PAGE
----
NorCal, in my country the faster you get qualifications the better position you'll be in for securing top jobs. However the salaries between Masters jobs and Dctorate jobs is very slim. Also the salaries between Degree jobs and Masters jobs is also very slim. But to be honest I've seen managers at age 30 be super good ones, and others aged 50+ be very horrible ones, and vice versa.
  8. Ganooch

    Ganooch New Member

    I am confused. How are you middle management, but have never managed people?
  9. NorCal

    NorCal Active Member

    I went from supervising personnel, to managing seven regulatory programs (no employees), and then I transitioned into my current position where I manage two programs with 40 personnel that report to me.

    Clear as mud, lol.
    Last edited by a moderator: Aug 27, 2013
  10. lowtrader

    lowtrader New Member

    Management is not always about people. Some managers manage systems, accounts, customers etc., which may be a challenging task, especially if a lot of money is involved.

    I suggest going through this HBR blog post by John Kotter (one of the best in business & management): Management Is (Still) Not Leadership - John Kotter - Harvard Business Review
  11. priyanka741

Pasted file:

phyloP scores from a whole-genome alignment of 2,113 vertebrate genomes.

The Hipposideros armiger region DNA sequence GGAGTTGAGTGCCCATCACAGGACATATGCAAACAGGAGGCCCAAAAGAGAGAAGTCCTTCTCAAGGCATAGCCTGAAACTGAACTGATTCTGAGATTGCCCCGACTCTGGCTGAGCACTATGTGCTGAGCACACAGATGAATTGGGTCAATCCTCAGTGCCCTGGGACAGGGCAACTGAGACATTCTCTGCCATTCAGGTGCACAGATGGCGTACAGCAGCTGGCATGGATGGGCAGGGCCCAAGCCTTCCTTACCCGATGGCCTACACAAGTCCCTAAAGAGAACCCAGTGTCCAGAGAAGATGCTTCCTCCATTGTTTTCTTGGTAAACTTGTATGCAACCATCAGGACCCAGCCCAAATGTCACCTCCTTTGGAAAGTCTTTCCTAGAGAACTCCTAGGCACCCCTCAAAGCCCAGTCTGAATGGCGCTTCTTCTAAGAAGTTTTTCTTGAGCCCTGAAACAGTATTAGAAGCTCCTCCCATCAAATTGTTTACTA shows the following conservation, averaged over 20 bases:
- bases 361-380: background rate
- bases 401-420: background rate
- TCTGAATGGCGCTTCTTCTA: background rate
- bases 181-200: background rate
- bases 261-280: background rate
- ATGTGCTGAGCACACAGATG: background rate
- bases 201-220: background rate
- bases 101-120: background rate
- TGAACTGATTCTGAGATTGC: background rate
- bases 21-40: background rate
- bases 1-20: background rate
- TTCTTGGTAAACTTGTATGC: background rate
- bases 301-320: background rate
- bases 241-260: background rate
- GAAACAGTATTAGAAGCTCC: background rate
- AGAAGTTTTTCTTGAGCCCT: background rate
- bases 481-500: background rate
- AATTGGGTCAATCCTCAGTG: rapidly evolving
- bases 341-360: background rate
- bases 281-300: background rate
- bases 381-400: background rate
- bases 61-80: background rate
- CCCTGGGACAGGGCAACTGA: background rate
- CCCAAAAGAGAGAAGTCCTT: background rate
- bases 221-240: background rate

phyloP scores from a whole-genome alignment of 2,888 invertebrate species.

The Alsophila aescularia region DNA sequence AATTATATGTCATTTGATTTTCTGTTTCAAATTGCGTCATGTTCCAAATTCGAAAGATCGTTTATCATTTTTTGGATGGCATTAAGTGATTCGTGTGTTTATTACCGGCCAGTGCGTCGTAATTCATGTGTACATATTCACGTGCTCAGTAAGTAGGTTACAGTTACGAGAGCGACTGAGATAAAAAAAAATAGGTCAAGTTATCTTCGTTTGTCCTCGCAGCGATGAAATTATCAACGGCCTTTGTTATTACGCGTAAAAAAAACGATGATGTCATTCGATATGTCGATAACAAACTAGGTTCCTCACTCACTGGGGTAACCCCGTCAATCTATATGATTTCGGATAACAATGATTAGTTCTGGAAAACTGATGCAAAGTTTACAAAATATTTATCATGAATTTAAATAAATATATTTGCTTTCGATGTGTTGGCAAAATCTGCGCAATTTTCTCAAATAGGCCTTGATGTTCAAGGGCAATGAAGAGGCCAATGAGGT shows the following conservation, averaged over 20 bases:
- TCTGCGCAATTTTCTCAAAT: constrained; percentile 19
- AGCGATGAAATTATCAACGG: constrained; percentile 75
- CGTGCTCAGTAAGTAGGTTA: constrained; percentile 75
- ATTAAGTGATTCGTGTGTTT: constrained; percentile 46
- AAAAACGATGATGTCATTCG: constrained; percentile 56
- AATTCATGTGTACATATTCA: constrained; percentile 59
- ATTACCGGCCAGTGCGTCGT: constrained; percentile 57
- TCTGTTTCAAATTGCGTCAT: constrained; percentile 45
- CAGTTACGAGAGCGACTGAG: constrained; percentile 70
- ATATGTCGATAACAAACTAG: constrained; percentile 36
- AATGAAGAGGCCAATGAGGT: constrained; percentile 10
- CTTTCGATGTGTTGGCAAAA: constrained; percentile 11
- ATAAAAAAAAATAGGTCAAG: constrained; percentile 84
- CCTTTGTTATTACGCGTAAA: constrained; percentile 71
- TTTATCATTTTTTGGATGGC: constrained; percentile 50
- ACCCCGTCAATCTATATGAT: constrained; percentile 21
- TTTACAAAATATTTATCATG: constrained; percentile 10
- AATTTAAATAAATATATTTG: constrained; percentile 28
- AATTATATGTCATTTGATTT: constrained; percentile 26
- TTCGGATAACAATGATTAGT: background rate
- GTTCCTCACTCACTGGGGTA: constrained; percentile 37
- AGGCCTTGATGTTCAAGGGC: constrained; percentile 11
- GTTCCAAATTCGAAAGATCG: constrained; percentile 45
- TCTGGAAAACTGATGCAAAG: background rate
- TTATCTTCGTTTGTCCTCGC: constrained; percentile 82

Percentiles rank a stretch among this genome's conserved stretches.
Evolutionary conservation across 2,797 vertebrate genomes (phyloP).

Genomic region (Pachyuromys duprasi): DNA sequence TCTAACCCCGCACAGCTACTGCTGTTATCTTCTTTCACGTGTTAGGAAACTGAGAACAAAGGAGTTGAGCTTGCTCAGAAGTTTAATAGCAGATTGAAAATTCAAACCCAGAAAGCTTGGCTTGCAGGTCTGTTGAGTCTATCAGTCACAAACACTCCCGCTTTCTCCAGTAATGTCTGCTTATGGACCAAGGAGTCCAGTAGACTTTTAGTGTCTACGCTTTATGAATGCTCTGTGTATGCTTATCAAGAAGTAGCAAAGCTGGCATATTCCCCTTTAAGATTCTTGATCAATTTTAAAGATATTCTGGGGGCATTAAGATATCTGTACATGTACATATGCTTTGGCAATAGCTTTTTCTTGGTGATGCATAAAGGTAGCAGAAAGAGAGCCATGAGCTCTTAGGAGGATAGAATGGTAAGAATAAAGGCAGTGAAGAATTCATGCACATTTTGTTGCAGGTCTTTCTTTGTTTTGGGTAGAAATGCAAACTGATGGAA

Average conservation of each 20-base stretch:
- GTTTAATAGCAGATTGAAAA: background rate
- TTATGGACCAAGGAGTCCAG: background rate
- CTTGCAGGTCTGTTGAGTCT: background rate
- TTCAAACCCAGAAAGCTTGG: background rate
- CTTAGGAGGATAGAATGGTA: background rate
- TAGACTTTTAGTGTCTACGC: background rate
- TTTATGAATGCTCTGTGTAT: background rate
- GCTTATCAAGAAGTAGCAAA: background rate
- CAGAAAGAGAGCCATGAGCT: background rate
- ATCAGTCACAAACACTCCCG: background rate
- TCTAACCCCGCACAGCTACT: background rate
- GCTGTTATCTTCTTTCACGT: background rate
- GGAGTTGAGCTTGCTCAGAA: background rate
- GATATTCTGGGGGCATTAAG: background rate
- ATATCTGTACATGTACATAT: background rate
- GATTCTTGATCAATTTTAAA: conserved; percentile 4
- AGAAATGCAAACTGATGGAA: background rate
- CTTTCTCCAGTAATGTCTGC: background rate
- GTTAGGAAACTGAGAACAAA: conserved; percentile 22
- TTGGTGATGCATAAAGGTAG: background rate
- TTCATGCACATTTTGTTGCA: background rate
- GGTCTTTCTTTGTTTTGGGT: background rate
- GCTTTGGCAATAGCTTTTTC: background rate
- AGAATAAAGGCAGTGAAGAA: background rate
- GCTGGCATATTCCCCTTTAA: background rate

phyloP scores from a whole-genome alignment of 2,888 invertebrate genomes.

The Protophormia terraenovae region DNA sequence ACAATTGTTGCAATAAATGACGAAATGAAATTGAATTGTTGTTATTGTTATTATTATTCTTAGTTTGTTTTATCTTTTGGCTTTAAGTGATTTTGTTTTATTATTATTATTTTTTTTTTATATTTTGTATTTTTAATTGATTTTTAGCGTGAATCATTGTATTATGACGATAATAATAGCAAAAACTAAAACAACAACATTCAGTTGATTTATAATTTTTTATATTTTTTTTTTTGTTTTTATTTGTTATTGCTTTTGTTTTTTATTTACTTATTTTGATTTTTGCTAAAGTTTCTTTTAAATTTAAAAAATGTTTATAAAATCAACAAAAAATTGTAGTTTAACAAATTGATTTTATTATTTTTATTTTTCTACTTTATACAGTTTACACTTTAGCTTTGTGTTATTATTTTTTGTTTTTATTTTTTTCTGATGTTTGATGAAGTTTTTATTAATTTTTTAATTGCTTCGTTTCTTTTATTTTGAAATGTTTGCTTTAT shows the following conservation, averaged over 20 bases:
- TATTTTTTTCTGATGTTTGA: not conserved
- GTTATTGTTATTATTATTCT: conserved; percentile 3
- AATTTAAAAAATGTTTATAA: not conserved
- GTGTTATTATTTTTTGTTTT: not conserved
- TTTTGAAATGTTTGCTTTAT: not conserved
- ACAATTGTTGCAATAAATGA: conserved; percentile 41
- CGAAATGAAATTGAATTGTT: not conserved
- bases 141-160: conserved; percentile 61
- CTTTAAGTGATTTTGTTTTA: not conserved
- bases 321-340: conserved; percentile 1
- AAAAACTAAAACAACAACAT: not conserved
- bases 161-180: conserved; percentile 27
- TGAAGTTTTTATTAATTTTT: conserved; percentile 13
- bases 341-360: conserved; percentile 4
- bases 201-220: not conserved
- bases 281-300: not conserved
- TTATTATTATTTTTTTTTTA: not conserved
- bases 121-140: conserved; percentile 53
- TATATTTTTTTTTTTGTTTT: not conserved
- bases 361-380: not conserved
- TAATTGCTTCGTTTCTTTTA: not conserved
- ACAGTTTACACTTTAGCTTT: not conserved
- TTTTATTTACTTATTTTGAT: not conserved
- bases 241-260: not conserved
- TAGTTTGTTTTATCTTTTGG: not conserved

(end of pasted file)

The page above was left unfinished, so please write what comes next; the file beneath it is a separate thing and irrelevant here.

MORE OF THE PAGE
priyanka741 member

    if you are currently doing work then you also done mba
  12. NorCal

    NorCal Active Member

    Wait . . . what!?
  13. BMWGuinness

    BMWGuinness New Member

    What is the benefit/ROI of a DBA if you are not pursuing it for Academic reasons? ie not planning to teach. I feel my age and experience are suitable to look into a DBA program, but not sure about the benefit for Executive Management beyond the MBA preference.
  14. distancedoc2007

    distancedoc2007 New Member

    For me, part of it was flexing some brain muscles in a fairly public way. It's pretty easy to get pigeonholed when your most recent degree is more than 10 years old. I was also genuinely interested in the research topic which happened to involve a leading-edge area. There's a "whomp" factor that comes with dropping a recent thesis on the table. It removes the "Yeah but is s/he still current and with it?" question. And what the heck, it was another mountain that hadn't been climbed yet, and it was there. :)